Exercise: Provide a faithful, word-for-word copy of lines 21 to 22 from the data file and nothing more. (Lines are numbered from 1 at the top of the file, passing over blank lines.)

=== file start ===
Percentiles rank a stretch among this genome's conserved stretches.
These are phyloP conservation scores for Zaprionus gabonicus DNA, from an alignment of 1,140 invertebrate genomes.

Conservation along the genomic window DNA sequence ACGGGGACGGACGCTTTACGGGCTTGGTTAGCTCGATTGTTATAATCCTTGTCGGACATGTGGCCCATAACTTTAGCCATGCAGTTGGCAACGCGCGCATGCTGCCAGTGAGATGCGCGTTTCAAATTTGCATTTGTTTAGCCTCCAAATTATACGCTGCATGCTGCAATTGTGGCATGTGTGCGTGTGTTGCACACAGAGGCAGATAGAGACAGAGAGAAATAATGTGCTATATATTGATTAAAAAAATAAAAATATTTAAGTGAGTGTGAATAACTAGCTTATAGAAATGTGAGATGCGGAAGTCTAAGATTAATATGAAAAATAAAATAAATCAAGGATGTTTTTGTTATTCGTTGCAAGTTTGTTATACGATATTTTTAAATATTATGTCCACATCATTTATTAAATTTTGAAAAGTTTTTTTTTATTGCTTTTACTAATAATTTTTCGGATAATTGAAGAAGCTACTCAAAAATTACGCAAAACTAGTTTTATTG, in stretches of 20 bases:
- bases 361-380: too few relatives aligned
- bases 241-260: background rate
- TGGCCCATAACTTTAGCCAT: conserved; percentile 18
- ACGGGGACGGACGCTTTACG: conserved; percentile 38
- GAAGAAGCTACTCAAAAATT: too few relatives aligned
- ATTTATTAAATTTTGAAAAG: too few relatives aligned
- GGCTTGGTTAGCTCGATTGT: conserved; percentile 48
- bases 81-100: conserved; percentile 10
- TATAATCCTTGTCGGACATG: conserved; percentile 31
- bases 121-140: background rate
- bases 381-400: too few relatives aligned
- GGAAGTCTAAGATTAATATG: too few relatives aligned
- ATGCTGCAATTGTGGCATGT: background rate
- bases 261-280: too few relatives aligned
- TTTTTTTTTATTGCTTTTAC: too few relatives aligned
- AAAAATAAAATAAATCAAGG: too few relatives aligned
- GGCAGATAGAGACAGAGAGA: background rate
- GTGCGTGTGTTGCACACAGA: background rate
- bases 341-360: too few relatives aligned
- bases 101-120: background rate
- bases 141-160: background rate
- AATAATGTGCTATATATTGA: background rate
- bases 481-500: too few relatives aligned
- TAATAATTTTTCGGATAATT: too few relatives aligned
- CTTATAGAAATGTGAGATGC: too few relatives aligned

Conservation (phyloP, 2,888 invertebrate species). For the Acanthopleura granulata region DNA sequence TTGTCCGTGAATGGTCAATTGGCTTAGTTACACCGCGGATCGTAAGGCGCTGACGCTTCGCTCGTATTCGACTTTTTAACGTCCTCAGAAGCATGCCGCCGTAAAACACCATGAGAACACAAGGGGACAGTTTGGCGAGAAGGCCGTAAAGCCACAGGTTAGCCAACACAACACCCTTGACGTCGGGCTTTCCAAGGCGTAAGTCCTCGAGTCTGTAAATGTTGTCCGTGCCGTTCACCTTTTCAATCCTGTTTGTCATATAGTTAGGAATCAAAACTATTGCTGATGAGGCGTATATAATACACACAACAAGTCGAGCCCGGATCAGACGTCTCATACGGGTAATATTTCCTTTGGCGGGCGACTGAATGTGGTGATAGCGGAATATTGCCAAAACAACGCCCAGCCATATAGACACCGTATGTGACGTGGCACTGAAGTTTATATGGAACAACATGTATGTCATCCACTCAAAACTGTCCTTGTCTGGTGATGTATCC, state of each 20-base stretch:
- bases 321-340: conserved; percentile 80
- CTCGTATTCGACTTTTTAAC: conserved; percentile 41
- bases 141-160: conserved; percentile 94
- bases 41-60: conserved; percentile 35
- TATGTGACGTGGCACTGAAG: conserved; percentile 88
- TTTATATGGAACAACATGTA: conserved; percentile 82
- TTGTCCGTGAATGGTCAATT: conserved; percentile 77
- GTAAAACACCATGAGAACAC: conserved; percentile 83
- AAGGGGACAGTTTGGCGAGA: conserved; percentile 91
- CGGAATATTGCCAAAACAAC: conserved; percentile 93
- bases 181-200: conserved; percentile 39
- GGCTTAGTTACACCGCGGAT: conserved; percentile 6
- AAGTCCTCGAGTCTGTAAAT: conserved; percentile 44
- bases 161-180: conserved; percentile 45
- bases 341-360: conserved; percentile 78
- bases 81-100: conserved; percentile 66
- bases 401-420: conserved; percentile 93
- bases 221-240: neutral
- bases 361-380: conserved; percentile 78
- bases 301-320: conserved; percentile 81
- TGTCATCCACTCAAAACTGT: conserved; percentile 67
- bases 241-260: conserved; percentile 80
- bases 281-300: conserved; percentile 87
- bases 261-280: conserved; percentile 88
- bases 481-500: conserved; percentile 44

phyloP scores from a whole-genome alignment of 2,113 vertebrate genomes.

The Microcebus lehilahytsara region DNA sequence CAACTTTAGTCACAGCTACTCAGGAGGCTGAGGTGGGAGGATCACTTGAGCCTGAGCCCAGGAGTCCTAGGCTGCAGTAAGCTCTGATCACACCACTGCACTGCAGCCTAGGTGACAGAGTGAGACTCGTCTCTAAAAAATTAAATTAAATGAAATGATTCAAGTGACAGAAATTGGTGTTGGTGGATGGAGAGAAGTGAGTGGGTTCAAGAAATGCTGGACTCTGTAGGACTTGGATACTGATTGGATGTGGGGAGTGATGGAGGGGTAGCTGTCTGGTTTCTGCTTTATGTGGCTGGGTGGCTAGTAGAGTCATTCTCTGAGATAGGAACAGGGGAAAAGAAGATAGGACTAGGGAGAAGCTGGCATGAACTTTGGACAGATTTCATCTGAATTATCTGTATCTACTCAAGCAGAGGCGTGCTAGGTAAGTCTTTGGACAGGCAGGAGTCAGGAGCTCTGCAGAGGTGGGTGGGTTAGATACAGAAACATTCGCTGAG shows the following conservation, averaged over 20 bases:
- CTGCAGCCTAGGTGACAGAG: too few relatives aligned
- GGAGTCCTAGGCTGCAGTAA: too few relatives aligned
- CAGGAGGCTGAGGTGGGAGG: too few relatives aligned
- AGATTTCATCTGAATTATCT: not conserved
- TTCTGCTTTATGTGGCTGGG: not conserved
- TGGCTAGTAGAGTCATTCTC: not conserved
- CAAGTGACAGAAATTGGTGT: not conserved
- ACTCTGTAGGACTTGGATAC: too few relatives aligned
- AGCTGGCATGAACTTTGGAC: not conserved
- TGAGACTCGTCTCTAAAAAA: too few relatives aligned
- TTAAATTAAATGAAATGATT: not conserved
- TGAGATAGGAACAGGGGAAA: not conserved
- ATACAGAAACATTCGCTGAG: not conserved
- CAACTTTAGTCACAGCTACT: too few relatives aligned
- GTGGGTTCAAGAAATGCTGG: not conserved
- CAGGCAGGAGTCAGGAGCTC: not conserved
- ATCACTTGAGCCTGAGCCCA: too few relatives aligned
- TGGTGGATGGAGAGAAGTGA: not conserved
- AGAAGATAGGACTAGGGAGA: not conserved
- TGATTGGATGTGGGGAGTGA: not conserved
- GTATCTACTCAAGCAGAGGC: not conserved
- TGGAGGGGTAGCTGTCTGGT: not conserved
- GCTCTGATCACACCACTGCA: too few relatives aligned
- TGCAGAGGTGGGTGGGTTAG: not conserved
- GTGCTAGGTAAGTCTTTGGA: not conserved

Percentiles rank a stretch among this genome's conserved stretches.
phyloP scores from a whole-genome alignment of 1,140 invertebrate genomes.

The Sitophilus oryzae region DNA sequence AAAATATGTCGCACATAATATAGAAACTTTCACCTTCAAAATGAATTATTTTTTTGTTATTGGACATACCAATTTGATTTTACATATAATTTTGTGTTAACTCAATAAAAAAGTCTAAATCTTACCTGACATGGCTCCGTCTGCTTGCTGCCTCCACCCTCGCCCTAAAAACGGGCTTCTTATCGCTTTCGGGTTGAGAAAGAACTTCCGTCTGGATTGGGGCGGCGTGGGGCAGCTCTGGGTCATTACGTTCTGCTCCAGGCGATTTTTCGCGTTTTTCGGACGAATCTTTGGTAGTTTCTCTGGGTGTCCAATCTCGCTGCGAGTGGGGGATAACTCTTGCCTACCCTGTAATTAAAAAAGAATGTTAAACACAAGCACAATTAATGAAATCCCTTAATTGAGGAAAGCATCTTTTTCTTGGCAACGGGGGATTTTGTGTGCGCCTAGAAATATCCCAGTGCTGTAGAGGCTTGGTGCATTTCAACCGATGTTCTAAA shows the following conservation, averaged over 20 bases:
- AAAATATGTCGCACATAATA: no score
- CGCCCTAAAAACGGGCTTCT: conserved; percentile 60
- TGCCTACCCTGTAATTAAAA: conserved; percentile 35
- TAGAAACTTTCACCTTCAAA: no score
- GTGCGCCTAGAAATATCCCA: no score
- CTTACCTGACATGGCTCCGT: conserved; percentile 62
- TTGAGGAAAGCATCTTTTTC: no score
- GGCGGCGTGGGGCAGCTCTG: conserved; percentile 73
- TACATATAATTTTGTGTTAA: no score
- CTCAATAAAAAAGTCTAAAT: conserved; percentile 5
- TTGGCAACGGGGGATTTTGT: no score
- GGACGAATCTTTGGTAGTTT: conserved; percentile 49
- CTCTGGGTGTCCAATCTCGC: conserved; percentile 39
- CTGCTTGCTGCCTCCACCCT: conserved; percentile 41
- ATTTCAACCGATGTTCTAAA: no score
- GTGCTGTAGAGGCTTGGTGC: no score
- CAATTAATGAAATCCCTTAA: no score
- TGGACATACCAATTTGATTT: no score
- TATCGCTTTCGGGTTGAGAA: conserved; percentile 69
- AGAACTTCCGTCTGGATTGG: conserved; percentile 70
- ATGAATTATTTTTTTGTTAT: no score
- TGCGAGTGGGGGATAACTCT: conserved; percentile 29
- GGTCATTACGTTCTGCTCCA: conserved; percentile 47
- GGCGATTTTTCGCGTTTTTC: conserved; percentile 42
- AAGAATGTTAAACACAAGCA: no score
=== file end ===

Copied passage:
- GTGCGTGTGTTGCACACAGA: background rate
- bases 341-360: too few relatives aligned